Materials scientists may soon be able to control material properties with light.
A team consisting of researchers at Kyoto University and Kurume Institute of Technology have discovered a scaling law that determines high-order harmonic generation in the solid-layered perovskite material, Ca2RuO4.
High-order harmonic generation is a nonlinear optical phenomenon where extreme ultraviolet photons are emitted by a material as a result of interactions with high intensity light.
"The phenomenon, which was first observed in atomic gas systems, has since paved the way to attosecond science," says study author Kento Uchida. "But it is slightly more unpredictable in some strongly correlated solids, like Ca2RuO4."
Due to the strong interaction between electrons in these solids, the characteristics of high-order harmonic generation can only be established by understanding how these electrons move in the presence of light.
To tackle this question, which has never been confirmed experimentally, the team set out to observe the relationship between temperature and photon emission in Ca2RuO4. They used a mid-infrared pulse to measure and map out high harmonic generation intensity at temperatures from an extremely low 50 to a moderate 290 Kelvin.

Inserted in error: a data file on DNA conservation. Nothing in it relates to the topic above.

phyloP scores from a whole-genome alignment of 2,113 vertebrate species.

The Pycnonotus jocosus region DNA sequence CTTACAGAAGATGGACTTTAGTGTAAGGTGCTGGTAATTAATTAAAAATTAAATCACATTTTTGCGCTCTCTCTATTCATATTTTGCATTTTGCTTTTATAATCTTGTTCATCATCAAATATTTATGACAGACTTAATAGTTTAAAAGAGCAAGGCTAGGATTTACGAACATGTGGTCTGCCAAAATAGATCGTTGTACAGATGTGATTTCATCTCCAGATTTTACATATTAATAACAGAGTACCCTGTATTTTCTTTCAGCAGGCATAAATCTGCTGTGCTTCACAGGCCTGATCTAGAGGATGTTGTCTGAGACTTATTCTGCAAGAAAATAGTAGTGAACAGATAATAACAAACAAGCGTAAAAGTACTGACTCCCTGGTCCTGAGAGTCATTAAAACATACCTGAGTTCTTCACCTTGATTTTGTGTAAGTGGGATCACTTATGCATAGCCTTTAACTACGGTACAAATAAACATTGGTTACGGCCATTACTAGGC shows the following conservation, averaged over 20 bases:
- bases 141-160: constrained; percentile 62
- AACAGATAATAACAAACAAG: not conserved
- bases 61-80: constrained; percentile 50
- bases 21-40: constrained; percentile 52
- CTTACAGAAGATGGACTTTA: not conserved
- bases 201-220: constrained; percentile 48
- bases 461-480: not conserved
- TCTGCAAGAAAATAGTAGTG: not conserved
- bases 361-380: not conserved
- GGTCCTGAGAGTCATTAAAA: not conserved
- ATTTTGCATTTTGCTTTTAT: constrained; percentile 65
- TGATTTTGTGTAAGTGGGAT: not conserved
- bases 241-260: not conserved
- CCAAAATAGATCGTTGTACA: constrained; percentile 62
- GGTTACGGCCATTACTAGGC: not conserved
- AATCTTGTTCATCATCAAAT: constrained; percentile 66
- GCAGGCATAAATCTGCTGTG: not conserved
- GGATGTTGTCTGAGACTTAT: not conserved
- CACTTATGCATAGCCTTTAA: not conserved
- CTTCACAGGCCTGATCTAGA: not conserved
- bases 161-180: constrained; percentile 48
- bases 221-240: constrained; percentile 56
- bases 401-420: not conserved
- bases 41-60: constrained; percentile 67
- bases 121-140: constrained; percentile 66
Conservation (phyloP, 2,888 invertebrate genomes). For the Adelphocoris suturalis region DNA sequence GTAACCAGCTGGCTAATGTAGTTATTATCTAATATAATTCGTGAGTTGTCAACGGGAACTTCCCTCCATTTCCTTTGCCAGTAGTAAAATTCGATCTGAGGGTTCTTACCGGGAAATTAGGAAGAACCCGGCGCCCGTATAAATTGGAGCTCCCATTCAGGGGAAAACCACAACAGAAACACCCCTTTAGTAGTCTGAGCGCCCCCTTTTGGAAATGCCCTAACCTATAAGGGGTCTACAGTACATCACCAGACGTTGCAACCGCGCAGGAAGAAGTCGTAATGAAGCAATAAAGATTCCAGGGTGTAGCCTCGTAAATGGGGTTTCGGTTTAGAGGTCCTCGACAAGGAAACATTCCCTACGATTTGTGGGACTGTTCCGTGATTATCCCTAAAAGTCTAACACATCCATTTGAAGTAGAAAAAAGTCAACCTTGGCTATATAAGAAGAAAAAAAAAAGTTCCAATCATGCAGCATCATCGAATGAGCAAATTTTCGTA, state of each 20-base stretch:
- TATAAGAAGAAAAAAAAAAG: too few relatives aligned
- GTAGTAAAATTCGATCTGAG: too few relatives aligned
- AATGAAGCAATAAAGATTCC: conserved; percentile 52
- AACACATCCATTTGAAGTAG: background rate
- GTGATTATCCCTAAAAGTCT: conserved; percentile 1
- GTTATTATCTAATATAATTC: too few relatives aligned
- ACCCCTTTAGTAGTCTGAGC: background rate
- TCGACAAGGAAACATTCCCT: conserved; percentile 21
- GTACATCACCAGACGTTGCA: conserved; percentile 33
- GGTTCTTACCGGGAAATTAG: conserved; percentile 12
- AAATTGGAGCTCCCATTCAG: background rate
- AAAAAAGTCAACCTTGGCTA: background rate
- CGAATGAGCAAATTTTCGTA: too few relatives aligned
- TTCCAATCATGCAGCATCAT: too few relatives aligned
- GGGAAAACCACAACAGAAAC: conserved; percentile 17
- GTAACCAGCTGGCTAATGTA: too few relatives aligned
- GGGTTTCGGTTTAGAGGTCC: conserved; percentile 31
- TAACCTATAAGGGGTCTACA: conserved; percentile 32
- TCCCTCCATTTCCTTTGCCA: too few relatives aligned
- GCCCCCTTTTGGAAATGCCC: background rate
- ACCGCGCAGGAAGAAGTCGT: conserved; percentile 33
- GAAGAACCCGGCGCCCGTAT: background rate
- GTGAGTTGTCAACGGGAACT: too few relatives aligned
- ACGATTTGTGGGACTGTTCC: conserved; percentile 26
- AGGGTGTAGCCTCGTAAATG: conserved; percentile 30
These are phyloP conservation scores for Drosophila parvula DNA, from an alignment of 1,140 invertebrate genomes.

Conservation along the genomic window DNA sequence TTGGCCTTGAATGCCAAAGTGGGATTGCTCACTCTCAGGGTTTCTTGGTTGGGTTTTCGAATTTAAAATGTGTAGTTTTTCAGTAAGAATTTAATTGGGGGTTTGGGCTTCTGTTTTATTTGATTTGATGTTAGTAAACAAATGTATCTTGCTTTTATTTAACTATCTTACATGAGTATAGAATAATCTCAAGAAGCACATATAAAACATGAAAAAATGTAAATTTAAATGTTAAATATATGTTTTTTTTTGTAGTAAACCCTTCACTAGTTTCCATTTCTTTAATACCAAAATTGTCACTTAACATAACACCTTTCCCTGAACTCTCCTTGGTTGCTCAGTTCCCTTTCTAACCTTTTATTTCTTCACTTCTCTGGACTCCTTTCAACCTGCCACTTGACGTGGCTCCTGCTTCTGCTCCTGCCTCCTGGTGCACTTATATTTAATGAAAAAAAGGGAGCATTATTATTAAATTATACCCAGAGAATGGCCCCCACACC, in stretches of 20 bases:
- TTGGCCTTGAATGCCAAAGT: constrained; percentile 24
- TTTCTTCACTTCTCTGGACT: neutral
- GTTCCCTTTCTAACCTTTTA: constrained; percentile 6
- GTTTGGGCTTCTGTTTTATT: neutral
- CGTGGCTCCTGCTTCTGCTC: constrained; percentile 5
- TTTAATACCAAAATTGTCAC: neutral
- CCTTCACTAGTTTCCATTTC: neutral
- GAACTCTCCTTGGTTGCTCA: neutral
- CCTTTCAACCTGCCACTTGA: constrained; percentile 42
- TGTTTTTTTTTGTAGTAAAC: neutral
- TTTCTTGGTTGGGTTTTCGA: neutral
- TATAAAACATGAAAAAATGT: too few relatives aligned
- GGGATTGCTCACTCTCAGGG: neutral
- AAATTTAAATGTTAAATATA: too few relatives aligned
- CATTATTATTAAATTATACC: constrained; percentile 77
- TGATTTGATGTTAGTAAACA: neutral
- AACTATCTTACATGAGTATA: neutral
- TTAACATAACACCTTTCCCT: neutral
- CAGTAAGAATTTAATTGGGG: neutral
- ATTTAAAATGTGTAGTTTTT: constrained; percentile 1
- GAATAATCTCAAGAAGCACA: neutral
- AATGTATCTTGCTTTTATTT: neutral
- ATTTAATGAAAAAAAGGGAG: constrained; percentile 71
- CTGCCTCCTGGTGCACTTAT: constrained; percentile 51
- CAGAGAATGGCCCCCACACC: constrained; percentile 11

At the low end, the team recorded high-order harmonic generation several hundred times more intense than at room temperature. Photon emissions continued to intensify with increasing gap energy -- the energy required for electrons to conduct electricity -- along with the drop in temperature.
The team found that such emissions occurred in the Mott-insulating phase of the material, where the strong repulsion between electrons and high gap energy transforms the metal from an electrical conductor to an insulator.
"We discovered that high-order harmonics in strongly correlated materials highly depend on the gap energy of the materials," explains Uchida.
This scaling law can direct theoretical studies towards more refined descriptions of non-equilibrium electron dynamics in strongly correlated materials: a central issue in condensed matter physics.
Uchida concludes, "Our findings also provide a foundation for materials design to achieve more efficient nonlinear optical devices."